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Stop Saying “Not Like Other Girls”


Every so often, I get told that I am “not like other girls.” This comment comes almost exclusively from men. When I first had this phrase directed at me, I was surprised. I thought that this topic had been addressed often enough that people knew to avoid saying it. After discussing this with my gal pals, I realized that many of them had a similar experience. Here’s the thing: it isn’t a compliment. In fact, the phrase is insulting.

I know that when men say “not like other girls,” they mean it as a compliment. This valuation inherently implies that there is something wrong with women as a collective. In other words, the phrase uses the term “girls” as a derogatory statement. That idea should not be perpetuated. It not only insults me, but also half the world’s population. To be clear, I am like other girls. I am like other girls because I am a girl.

The phrase is also insulting on behalf of all the women in my life. Right now, most of the people I am close to are women. This “compliment” raises me above them on some undefined level of virtue. I feel insulted on their behalf. They are wonderful people. I want to be like them, because they have values, interests, and achievements that I respect and admire. We raise each other up. We don’t need someone else to rank our characters. I don’t need a man to validate that I’m better or different because I actually want to be more like the women in my life. When men make comments like this, they fail to recognize that women don’t want other women to be put down for themselves to be build up. (#EmpoweredWomenEmpowerWomen).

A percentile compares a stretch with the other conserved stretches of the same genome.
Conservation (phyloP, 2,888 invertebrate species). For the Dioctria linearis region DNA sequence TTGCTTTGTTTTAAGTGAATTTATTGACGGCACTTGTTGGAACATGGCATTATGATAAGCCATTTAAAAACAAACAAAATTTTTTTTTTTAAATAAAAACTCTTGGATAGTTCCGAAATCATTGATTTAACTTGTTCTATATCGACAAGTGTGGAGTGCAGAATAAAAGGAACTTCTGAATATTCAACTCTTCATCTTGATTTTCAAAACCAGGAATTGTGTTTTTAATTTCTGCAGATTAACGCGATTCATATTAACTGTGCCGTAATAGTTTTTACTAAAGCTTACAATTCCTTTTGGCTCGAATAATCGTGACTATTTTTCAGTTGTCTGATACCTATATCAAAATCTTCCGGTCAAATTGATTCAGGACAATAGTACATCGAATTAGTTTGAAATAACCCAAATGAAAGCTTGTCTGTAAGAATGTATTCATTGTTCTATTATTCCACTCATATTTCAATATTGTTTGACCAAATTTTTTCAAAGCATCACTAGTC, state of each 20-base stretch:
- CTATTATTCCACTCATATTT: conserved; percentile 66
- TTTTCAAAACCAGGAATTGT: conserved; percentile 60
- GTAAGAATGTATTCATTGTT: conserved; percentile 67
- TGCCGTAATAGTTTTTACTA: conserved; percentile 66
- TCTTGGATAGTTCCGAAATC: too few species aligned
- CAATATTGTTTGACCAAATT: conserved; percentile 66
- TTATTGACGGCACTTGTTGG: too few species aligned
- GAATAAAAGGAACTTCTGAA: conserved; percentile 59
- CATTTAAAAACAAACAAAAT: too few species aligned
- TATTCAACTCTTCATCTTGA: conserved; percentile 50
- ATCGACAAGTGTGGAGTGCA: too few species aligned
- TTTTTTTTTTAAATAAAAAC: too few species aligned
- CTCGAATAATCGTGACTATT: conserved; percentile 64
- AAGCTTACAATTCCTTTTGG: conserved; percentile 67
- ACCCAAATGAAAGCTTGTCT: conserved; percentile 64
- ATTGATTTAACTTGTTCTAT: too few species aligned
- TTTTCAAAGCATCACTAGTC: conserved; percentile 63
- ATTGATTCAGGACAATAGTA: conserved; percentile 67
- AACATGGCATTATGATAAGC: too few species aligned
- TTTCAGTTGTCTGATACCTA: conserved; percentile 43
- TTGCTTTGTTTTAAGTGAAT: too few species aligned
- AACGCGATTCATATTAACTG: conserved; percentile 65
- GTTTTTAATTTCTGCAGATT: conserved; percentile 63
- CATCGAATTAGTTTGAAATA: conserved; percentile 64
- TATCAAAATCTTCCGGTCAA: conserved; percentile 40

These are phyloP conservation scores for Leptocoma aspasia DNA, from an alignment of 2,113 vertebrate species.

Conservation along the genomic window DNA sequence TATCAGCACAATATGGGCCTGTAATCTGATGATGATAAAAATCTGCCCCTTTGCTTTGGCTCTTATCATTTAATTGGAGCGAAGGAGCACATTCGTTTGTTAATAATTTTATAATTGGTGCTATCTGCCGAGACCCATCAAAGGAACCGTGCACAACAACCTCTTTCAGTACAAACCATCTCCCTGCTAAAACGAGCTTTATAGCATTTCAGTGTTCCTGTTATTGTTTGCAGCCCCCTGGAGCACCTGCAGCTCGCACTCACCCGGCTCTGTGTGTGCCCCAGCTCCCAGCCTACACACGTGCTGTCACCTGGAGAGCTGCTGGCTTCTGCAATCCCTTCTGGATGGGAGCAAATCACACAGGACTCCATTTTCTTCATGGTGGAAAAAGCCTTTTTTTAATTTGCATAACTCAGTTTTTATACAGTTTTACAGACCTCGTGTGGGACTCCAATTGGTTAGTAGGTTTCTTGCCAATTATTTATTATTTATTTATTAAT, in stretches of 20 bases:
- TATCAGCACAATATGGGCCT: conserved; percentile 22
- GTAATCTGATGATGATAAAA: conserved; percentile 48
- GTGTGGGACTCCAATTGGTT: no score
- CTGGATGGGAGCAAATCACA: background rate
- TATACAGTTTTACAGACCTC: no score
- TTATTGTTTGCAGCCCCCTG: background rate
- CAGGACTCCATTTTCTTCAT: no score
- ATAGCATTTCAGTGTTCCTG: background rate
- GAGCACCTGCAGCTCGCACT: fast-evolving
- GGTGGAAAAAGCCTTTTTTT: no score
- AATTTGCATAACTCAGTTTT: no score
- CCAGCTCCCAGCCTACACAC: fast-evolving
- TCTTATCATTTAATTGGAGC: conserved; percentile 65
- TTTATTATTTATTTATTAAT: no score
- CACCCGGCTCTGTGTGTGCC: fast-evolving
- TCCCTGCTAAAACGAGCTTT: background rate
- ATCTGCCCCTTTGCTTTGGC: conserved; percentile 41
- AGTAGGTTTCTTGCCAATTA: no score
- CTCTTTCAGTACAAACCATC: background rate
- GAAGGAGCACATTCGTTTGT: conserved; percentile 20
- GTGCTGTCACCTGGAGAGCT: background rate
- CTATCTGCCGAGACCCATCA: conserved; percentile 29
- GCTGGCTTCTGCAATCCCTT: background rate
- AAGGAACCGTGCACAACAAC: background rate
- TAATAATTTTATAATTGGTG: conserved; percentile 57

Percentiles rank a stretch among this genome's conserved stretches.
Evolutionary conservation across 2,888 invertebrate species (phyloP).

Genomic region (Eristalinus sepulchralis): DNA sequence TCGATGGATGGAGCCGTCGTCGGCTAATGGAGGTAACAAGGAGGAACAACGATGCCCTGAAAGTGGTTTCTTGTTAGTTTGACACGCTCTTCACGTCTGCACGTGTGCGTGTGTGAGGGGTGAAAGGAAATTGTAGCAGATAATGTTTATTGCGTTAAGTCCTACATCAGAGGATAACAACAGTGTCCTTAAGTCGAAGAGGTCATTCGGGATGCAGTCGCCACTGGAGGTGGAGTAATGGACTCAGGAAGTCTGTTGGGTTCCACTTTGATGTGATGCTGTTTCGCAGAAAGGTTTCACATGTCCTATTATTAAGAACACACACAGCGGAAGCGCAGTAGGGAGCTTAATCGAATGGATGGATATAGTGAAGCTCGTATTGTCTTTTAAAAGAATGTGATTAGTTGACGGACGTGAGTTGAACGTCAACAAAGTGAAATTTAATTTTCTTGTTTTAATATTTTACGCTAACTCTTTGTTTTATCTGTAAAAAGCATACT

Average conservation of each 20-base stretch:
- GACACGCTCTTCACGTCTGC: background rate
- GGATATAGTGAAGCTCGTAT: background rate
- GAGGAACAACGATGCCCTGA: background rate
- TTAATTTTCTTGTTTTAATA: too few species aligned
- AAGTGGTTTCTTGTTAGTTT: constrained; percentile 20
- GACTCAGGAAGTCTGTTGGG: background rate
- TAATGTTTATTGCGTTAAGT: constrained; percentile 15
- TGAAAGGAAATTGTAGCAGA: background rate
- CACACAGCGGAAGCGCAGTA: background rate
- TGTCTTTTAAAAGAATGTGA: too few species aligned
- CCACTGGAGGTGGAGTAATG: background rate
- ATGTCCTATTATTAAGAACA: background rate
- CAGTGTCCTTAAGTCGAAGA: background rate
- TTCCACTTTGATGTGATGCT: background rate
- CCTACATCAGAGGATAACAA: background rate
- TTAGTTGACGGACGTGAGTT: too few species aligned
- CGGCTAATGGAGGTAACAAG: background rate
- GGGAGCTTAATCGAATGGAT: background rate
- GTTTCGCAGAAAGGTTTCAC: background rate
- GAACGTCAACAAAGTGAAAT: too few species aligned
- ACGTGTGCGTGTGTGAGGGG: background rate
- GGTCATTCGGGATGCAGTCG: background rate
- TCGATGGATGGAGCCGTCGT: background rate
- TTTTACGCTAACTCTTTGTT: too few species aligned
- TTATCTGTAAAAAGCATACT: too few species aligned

Double standards are imposed on women, creating dichotomous expectations. A woman is bossy if she takes charge, but she is shy or submissive if she does not. A woman is loose if she has sex, but she is a prude if she does not. Saying that a woman is “not like other girls” is appreciating how she meets one particular standard. Specifically, the phrase reveals a man’s subjective notion of an ideal, perfect girl. This fantasy is inaccurate, divisive, and – therefore – problematic.

To call a woman a girl is demeaning, especially in this context. These women have classes, jobs, bills, goals, hopes, and aspirations. They are entering maturity and adulthood, if they aren’t there already. Calling them girls is belittling and establishes them as inferior. (Just imagine someone saying, “You’re not like other boys.” It’s weird, right?)

The phrase basically says, “You’re the best of a bad lot. Girls are annoying and faulty, but you seem okay.” In other words, it is a compliment for not being terrible. Meeting the basic requirements of being a decent person is not an achievement. When I have heard this phrase, the meaning behind it was often, “You are not superficial.” High praises.

The best kinds of compliments are the ones that are genuine, without comparison or expectation. If a woman is kind, smart, funny, loyal, dedicated, hard-working, easy-going, dependable – or any other admirable trait – compliment her on that. Most times, a simple “thank you” works. For example, “Thank you for being patient. I know that got chaotic.” Compliment her on what she is, not what she isn’t. Appreciate her as a person, not as a girl.

Please and thank you.

I am a sophomore at Gustavus Adolphus College, majoring in English. I enjoy reading, listening to music, and spending time with family and friends.
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